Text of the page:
By that measure, Brodar Kayne is a rather more traditional character than poor, dear Davarus: a downtrodden old warrior very much after Joe Abercombie’s heart. “I ain’t what I used to be,” he says at one stage, as he advances on three Highlanders younger and stronger than he. “Can’t piss in a straight line, if at all. I got aches in places I didn’t know could ache. But if there’s one thing I still know how to do […] it’s killing. You never really lose the instinct for it.” Despite his familiarity, Kayne struck me as a marvellous man of action: strong yet uncertain, done in but not defeated, bitter but still this side of miserable, he is a weapon, albeit a blunt one—a maul rather than a delicate dagger—that the author wields well.
In truth, no-one does grimdark fantasy better than Joe Abercrombie, but by the dead, Luke Scull comes incredibly close. The Grim Company can’t quite eclipse the likes of The Heroes, or Red Country; all told, though, this is a more satisfying debut than The Blade Itself.
In large part that’s thanks to an action-packed narrative, paced like a race. There’s never dull moment in The Grim Company—even in the middle, where most stories sag. Here, there and everywhere there are extraordinary set-pieces: battles, by and large, but what battles they are! In the interim, there’s murder, mystery and intrigue; a meaningful, if somewhat simplistic magic system; no shortage of snappy banter; and such smooth worldbuilding that I hardly noticed it happening. There’s precious little time to take stock of all this—instead, depth and texture seems to simply spring from the story—but I didn’t mind the immediacy of the overall experience one whit.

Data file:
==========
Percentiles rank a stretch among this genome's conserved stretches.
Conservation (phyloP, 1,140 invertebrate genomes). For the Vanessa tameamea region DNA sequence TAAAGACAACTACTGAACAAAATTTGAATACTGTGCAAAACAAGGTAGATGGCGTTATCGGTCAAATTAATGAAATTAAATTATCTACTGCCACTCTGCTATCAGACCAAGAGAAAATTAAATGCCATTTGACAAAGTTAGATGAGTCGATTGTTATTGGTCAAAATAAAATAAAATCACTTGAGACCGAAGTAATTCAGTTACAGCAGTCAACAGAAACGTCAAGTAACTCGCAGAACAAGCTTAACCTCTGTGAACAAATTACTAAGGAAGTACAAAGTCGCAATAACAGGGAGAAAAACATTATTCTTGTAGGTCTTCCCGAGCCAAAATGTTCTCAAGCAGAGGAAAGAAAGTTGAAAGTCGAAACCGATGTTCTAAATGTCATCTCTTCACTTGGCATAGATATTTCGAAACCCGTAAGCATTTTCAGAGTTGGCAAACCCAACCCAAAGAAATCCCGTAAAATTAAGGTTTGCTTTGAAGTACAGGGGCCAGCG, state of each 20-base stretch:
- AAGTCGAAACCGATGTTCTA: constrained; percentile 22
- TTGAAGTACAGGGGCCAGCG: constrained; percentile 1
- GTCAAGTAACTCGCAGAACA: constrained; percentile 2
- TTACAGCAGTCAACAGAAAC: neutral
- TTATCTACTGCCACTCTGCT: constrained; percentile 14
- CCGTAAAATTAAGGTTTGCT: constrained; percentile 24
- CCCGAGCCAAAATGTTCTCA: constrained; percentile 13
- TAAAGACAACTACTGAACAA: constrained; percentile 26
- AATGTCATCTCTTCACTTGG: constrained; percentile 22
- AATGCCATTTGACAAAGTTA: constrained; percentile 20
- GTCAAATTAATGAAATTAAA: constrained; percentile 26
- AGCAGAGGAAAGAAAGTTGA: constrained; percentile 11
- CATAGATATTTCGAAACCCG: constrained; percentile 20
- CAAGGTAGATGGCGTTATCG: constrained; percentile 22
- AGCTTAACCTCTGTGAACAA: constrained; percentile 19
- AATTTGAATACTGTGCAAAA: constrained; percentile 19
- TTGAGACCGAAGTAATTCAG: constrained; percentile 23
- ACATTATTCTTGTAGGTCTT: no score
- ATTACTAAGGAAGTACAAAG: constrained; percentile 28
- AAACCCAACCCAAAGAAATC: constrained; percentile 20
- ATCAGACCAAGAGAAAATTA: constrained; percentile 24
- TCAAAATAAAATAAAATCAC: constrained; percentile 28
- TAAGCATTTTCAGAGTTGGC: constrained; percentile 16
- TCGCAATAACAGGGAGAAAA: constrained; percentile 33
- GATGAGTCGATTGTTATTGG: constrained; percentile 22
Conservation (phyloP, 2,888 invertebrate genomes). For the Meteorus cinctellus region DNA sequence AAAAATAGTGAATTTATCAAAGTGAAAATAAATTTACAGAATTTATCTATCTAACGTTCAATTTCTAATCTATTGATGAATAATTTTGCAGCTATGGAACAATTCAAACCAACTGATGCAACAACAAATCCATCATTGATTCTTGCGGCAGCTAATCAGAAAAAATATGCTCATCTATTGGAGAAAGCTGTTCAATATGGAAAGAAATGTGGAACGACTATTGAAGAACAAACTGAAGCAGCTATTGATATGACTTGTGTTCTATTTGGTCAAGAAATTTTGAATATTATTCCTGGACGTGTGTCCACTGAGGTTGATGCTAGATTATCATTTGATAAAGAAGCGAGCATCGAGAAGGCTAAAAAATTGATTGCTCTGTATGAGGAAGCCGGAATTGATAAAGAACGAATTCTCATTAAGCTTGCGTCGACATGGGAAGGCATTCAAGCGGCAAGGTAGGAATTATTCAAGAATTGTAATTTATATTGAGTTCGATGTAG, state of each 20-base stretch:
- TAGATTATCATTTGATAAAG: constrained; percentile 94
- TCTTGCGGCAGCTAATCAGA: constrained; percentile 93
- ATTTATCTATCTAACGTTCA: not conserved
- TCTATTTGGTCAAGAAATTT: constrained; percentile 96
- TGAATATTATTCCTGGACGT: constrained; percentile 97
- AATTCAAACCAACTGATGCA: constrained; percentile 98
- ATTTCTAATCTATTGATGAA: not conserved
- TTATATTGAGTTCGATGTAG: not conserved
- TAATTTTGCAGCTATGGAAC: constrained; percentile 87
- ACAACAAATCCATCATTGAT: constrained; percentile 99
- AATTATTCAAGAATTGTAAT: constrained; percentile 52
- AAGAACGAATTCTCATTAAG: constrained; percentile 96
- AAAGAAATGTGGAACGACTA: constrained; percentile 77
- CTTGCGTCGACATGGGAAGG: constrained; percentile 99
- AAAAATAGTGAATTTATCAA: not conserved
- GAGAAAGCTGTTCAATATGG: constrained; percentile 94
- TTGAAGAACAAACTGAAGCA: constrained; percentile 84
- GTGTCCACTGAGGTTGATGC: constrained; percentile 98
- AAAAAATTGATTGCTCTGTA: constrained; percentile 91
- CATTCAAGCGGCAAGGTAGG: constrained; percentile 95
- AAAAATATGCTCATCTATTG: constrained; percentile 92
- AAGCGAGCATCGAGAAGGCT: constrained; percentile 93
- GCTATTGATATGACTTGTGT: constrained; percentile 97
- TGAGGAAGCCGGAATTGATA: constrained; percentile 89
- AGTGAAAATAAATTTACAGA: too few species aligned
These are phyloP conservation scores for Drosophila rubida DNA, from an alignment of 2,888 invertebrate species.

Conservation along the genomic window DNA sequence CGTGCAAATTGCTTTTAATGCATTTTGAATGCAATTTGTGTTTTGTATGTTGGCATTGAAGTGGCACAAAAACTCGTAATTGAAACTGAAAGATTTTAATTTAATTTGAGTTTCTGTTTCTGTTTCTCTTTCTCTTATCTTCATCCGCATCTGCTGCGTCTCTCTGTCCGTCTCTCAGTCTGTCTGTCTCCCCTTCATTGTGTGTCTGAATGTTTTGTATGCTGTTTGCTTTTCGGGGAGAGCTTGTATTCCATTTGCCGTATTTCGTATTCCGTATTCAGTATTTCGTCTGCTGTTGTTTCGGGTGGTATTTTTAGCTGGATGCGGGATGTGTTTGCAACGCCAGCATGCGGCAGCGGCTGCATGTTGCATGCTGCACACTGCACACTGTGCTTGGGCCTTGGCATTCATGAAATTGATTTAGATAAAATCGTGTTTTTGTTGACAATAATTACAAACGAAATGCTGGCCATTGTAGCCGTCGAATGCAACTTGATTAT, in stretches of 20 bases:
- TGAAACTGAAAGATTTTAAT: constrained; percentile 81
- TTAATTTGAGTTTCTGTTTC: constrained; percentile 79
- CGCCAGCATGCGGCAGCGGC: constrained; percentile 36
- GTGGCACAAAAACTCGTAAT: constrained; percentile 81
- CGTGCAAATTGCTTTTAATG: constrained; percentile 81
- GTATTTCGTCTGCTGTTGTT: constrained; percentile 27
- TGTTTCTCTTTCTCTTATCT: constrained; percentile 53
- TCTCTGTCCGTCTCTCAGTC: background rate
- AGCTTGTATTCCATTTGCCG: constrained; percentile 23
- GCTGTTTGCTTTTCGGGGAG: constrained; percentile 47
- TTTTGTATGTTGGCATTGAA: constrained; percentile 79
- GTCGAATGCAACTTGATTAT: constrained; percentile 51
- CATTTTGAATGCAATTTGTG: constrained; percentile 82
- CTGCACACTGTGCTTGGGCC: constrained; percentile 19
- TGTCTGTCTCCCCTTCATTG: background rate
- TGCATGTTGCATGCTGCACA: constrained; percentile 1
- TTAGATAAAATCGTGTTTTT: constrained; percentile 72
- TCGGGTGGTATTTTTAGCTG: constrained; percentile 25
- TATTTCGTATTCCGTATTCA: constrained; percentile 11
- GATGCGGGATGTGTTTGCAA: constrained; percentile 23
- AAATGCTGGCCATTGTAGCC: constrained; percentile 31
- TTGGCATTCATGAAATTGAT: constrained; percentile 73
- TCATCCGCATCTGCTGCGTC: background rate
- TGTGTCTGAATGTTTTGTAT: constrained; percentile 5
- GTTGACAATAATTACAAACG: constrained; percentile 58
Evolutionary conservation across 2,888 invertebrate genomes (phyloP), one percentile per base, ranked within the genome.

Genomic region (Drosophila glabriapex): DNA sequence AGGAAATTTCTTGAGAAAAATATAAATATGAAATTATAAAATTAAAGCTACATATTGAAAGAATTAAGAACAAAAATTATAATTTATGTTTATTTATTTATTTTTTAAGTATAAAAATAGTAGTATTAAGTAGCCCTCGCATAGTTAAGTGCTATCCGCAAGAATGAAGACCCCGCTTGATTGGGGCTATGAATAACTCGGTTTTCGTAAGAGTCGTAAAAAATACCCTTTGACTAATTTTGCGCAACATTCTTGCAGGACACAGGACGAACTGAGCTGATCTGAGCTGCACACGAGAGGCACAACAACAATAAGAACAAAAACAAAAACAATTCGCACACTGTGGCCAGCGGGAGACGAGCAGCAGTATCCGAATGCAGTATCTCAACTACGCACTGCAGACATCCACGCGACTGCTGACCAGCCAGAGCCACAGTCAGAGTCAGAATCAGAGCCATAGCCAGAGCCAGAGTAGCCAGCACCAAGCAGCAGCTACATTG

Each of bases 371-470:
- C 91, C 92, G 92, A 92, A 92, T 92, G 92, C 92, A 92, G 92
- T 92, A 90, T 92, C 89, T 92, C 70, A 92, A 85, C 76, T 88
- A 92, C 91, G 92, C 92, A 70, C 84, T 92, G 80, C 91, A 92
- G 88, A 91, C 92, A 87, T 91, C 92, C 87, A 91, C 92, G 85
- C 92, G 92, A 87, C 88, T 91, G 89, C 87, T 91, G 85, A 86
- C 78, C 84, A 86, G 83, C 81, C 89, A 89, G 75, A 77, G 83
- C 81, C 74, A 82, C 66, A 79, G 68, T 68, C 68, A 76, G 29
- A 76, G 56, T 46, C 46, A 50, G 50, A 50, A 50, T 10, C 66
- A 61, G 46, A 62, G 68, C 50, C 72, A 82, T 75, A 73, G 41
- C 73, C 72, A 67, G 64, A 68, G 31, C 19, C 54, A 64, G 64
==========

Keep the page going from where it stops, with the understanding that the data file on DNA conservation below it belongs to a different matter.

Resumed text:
A confident debut, then? Definitely. It mightn’t be particularly original, but it’s bold and brutal too. Shiver me timbers, The Grim Company is pretty brilliant.
But—and you must have known there would be a but coming—Luke Scull inherits a few iffy elements amongst the many he emulates successfully. I don’t believe that these spoil the novel, but cumulatively, they do take the edge off somewhat. Considering grimdark fantasy’s fall from grace of late, that’s a shame, make no mistake. Yet whether or not there’s a place for this sort of fiction in the literary landscape of tomorrow, The Grim Company is a sterling exemplar of what the genre has to offer today.
The Grim Company is published by Head of Zeus. It is available in the UK now.
Niall Alexander is an erstwhile English teacher who reads and writes about all things weird and wonderful for The Speculative Scotsman, Strange Horizons, and Tor.com, where he contributes a weekly column concerned with news and new releases in the UK called the British Genre Fiction Focus, and co-curates the Short Fiction Spotlight. On rare occasion he’s been seen to tweet about books, too.